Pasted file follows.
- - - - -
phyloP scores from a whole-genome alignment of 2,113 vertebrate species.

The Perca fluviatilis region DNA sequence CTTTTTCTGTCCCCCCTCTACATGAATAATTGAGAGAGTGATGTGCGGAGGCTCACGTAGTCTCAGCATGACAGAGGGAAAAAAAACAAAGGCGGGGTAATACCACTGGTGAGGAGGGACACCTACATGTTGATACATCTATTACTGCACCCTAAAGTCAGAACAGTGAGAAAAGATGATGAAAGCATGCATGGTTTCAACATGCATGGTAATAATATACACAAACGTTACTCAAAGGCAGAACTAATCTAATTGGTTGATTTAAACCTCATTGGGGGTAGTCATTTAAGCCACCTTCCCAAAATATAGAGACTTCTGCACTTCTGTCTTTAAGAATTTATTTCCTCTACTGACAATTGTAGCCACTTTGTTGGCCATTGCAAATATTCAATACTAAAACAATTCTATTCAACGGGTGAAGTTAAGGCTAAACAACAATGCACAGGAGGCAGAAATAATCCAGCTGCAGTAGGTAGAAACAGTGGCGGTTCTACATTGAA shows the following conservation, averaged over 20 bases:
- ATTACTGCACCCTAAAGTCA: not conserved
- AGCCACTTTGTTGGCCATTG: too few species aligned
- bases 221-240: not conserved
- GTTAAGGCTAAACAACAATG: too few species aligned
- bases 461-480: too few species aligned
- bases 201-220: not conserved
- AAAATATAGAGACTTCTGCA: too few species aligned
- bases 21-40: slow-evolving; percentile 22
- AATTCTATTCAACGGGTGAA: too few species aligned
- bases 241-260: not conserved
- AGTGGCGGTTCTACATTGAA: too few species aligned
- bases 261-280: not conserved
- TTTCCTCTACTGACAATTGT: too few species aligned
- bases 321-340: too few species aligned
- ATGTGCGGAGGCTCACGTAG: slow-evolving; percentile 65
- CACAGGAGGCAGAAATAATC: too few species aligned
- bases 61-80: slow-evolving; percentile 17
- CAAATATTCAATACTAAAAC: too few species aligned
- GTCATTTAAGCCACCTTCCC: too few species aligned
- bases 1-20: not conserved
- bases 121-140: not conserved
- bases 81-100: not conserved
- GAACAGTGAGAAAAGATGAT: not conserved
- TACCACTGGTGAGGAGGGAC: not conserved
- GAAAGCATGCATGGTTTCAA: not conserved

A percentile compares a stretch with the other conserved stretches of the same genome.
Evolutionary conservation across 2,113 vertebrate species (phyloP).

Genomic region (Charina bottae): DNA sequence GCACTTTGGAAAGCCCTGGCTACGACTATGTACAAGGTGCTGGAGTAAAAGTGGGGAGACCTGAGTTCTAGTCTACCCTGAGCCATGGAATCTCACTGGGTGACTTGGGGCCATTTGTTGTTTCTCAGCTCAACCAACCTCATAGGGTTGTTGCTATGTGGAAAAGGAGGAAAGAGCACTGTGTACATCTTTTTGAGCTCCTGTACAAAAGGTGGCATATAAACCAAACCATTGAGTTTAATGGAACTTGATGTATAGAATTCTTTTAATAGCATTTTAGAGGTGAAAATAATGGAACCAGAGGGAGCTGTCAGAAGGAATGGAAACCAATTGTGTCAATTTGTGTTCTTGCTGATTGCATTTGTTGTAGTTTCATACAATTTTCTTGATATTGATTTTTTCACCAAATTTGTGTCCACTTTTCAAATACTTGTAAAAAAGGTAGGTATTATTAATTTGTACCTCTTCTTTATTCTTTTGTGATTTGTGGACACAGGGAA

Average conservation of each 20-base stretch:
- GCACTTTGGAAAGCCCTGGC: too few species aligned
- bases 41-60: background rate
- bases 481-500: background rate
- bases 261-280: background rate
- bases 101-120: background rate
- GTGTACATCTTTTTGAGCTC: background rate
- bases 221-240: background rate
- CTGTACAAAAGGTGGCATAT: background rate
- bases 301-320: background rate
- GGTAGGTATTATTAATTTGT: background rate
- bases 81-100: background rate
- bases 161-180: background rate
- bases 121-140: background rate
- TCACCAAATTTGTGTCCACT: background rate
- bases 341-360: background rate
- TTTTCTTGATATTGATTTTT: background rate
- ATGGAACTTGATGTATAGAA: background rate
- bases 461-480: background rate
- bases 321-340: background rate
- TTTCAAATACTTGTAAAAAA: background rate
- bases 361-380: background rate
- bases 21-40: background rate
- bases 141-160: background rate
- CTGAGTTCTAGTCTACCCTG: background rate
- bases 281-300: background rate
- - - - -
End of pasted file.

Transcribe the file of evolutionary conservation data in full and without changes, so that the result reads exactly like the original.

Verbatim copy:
phyloP scores from a whole-genome alignment of 2,113 vertebrate species.

The Perca fluviatilis region DNA sequence CTTTTTCTGTCCCCCCTCTACATGAATAATTGAGAGAGTGATGTGCGGAGGCTCACGTAGTCTCAGCATGACAGAGGGAAAAAAAACAAAGGCGGGGTAATACCACTGGTGAGGAGGGACACCTACATGTTGATACATCTATTACTGCACCCTAAAGTCAGAACAGTGAGAAAAGATGATGAAAGCATGCATGGTTTCAACATGCATGGTAATAATATACACAAACGTTACTCAAAGGCAGAACTAATCTAATTGGTTGATTTAAACCTCATTGGGGGTAGTCATTTAAGCCACCTTCCCAAAATATAGAGACTTCTGCACTTCTGTCTTTAAGAATTTATTTCCTCTACTGACAATTGTAGCCACTTTGTTGGCCATTGCAAATATTCAATACTAAAACAATTCTATTCAACGGGTGAAGTTAAGGCTAAACAACAATGCACAGGAGGCAGAAATAATCCAGCTGCAGTAGGTAGAAACAGTGGCGGTTCTACATTGAA shows the following conservation, averaged over 20 bases:
- ATTACTGCACCCTAAAGTCA: not conserved
- AGCCACTTTGTTGGCCATTG: too few species aligned
- bases 221-240: not conserved
- GTTAAGGCTAAACAACAATG: too few species aligned
- bases 461-480: too few species aligned
- bases 201-220: not conserved
- AAAATATAGAGACTTCTGCA: too few species aligned
- bases 21-40: slow-evolving; percentile 22
- AATTCTATTCAACGGGTGAA: too few species aligned
- bases 241-260: not conserved
- AGTGGCGGTTCTACATTGAA: too few species aligned
- bases 261-280: not conserved
- TTTCCTCTACTGACAATTGT: too few species aligned
- bases 321-340: too few species aligned
- ATGTGCGGAGGCTCACGTAG: slow-evolving; percentile 65
- CACAGGAGGCAGAAATAATC: too few species aligned
- bases 61-80: slow-evolving; percentile 17
- CAAATATTCAATACTAAAAC: too few species aligned
- GTCATTTAAGCCACCTTCCC: too few species aligned
- bases 1-20: not conserved
- bases 121-140: not conserved
- bases 81-100: not conserved
- GAACAGTGAGAAAAGATGAT: not conserved
- TACCACTGGTGAGGAGGGAC: not conserved
- GAAAGCATGCATGGTTTCAA: not conserved

A percentile compares a stretch with the other conserved stretches of the same genome.
Evolutionary conservation across 2,113 vertebrate species (phyloP).

Genomic region (Charina bottae): DNA sequence GCACTTTGGAAAGCCCTGGCTACGACTATGTACAAGGTGCTGGAGTAAAAGTGGGGAGACCTGAGTTCTAGTCTACCCTGAGCCATGGAATCTCACTGGGTGACTTGGGGCCATTTGTTGTTTCTCAGCTCAACCAACCTCATAGGGTTGTTGCTATGTGGAAAAGGAGGAAAGAGCACTGTGTACATCTTTTTGAGCTCCTGTACAAAAGGTGGCATATAAACCAAACCATTGAGTTTAATGGAACTTGATGTATAGAATTCTTTTAATAGCATTTTAGAGGTGAAAATAATGGAACCAGAGGGAGCTGTCAGAAGGAATGGAAACCAATTGTGTCAATTTGTGTTCTTGCTGATTGCATTTGTTGTAGTTTCATACAATTTTCTTGATATTGATTTTTTCACCAAATTTGTGTCCACTTTTCAAATACTTGTAAAAAAGGTAGGTATTATTAATTTGTACCTCTTCTTTATTCTTTTGTGATTTGTGGACACAGGGAA

Average conservation of each 20-base stretch:
- GCACTTTGGAAAGCCCTGGC: too few species aligned
- bases 41-60: background rate
- bases 481-500: background rate
- bases 261-280: background rate
- bases 101-120: background rate
- GTGTACATCTTTTTGAGCTC: background rate
- bases 221-240: background rate
- CTGTACAAAAGGTGGCATAT: background rate
- bases 301-320: background rate
- GGTAGGTATTATTAATTTGT: background rate
- bases 81-100: background rate
- bases 161-180: background rate
- bases 121-140: background rate
- TCACCAAATTTGTGTCCACT: background rate
- bases 341-360: background rate
- TTTTCTTGATATTGATTTTT: background rate
- ATGGAACTTGATGTATAGAA: background rate
- bases 461-480: background rate
- bases 321-340: background rate
- TTTCAAATACTTGTAAAAAA: background rate
- bases 361-380: background rate
- bases 21-40: background rate
- bases 141-160: background rate
- CTGAGTTCTAGTCTACCCTG: background rate
- bases 281-300: background rate